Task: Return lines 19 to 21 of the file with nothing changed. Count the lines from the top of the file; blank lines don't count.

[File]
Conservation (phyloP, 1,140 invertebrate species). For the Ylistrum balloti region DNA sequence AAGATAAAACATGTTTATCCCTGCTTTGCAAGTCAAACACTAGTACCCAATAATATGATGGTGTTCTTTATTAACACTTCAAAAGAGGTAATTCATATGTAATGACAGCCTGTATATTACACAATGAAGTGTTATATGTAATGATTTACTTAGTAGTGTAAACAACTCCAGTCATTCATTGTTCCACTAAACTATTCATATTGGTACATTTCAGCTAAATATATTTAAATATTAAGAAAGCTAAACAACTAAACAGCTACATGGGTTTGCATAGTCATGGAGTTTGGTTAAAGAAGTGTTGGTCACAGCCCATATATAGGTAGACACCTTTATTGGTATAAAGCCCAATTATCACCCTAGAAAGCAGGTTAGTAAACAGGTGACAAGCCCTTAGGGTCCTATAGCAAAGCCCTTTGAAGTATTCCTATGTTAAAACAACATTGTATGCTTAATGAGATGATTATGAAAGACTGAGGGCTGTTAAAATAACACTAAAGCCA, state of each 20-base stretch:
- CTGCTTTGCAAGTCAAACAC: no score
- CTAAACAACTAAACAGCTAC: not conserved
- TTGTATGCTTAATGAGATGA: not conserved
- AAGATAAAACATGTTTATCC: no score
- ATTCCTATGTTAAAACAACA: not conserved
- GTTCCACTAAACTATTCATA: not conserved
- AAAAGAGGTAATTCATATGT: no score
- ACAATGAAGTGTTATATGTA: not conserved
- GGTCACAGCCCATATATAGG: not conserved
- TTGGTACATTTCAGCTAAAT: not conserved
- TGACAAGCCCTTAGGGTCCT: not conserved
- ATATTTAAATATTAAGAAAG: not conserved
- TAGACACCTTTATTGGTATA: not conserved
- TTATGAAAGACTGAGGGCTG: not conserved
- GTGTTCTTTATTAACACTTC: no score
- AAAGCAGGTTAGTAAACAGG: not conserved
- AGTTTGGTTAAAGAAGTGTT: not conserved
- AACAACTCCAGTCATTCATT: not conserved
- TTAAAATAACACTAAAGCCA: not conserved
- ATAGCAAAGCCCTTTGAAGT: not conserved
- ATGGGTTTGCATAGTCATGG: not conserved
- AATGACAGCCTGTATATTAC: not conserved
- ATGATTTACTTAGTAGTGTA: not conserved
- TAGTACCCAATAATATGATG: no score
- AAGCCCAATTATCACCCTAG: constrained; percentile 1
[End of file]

- AACAACTCCAGTCATTCATT: not conserved
- TTAAAATAACACTAAAGCCA: not conserved
- ATAGCAAAGCCCTTTGAAGT: not conserved